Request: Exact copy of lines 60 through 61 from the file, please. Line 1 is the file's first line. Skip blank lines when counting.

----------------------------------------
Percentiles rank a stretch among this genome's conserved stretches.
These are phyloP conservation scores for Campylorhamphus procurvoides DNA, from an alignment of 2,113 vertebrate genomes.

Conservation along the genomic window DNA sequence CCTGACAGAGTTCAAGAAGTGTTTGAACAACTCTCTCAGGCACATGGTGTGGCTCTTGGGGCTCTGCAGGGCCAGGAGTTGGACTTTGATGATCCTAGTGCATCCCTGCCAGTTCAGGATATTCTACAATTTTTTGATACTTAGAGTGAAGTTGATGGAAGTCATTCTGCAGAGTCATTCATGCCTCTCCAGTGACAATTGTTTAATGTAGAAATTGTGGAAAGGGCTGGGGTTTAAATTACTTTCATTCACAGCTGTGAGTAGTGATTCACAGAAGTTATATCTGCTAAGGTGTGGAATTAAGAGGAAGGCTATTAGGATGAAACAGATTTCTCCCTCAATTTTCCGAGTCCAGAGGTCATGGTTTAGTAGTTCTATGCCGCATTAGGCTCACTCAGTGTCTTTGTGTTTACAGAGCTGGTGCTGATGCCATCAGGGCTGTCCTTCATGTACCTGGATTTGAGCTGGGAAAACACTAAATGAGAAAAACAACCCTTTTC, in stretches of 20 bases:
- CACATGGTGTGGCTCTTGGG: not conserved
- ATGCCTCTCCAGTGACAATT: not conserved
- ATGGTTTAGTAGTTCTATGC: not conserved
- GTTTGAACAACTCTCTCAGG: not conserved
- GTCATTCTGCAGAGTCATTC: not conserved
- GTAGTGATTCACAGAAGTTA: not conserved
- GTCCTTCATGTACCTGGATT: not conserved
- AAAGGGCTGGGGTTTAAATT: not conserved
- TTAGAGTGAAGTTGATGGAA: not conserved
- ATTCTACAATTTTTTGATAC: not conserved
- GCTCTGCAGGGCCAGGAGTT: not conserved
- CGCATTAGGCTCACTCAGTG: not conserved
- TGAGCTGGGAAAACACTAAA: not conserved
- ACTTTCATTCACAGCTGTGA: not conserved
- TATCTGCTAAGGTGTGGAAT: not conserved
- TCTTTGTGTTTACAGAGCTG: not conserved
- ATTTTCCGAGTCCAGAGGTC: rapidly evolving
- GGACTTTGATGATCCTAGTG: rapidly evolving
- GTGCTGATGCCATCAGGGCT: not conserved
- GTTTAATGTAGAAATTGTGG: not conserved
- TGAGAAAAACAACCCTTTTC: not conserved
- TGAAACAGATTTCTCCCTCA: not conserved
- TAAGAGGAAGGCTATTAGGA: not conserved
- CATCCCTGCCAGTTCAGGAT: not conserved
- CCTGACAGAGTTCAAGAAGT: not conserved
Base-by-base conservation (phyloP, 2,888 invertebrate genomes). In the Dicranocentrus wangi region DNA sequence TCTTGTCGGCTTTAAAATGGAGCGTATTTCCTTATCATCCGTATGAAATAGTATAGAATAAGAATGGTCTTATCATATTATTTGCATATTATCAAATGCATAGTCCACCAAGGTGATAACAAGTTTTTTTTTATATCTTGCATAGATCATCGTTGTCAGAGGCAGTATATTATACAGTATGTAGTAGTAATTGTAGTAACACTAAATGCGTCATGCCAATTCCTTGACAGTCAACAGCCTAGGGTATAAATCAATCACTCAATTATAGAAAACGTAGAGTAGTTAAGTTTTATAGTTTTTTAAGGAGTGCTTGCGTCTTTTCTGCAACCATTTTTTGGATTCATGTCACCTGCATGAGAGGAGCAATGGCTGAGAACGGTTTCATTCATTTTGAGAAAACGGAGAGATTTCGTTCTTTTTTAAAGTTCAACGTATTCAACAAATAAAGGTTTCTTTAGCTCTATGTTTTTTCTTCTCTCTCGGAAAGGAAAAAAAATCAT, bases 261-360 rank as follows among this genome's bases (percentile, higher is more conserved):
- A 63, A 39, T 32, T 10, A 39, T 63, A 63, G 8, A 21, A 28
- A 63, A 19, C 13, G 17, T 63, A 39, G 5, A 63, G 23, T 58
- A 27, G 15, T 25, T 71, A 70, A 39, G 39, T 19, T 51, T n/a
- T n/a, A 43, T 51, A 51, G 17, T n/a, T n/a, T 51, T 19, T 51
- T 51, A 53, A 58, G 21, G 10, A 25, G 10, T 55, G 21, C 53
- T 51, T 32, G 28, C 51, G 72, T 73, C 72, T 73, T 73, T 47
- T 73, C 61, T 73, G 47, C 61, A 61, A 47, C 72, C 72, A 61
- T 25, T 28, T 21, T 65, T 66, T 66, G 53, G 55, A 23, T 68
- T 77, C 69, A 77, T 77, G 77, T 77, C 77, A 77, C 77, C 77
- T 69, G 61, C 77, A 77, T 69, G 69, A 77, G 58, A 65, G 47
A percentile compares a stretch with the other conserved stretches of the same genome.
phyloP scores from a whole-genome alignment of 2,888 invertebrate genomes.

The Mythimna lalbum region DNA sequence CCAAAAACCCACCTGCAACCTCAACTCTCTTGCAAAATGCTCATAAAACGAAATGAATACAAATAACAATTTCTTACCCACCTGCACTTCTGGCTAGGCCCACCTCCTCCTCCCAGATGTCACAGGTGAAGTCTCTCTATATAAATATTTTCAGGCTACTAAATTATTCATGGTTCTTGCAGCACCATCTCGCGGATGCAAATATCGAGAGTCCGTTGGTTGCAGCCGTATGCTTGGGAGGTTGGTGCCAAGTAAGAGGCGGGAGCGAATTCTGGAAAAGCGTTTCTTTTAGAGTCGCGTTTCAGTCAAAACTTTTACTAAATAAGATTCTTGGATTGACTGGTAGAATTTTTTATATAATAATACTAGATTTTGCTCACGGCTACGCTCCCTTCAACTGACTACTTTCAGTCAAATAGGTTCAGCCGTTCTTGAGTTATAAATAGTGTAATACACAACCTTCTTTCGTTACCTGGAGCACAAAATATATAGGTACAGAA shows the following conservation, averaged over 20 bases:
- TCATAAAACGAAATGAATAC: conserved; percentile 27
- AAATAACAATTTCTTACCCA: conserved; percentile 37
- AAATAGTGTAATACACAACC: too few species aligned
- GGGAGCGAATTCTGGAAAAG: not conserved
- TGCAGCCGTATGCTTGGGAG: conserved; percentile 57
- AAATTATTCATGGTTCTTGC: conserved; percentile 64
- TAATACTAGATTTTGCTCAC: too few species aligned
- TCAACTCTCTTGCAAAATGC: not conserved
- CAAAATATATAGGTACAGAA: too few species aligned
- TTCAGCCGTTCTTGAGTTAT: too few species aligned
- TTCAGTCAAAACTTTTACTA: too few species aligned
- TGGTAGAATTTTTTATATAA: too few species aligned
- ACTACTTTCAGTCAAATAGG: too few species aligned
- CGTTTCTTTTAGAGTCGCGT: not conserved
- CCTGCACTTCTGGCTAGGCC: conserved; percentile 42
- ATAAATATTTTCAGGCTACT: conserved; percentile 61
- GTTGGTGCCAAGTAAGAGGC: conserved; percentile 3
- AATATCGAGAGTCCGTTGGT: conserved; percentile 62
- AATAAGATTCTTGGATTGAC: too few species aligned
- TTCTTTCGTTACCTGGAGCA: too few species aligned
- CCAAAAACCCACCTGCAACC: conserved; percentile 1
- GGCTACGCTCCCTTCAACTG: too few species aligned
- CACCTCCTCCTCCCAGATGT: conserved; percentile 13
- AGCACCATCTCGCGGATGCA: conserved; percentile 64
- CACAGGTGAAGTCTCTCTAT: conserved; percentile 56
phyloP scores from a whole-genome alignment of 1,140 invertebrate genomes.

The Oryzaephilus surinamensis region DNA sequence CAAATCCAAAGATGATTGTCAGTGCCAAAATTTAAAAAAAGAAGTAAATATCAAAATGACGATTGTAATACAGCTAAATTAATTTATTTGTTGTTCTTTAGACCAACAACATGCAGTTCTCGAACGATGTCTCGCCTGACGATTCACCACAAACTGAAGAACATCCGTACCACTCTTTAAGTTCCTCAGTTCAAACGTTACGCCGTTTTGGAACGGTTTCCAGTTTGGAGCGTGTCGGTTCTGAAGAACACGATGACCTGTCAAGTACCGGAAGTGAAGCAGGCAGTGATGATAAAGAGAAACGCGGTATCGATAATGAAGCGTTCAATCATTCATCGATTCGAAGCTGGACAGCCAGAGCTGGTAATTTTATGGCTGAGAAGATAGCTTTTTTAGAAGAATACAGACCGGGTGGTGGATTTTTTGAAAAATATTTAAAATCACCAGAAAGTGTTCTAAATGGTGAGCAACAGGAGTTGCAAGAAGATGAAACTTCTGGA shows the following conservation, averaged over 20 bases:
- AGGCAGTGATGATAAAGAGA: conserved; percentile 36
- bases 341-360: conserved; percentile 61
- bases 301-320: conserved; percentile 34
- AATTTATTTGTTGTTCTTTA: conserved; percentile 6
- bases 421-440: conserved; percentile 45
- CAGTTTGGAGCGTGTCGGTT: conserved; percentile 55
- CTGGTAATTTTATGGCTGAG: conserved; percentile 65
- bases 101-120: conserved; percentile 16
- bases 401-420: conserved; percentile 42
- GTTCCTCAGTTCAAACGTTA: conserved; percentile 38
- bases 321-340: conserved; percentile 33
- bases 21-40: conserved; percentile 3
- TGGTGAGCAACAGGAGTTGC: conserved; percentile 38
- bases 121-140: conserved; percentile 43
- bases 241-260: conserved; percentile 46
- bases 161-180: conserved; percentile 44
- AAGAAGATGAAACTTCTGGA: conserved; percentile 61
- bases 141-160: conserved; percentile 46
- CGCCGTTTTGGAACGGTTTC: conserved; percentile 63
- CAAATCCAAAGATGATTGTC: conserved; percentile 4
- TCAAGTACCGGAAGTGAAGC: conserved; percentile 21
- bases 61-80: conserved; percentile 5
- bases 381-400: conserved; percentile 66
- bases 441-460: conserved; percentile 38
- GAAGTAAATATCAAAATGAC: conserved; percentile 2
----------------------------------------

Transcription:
- AATATCGAGAGTCCGTTGGT: conserved; percentile 62
- AATAAGATTCTTGGATTGAC: too few species aligned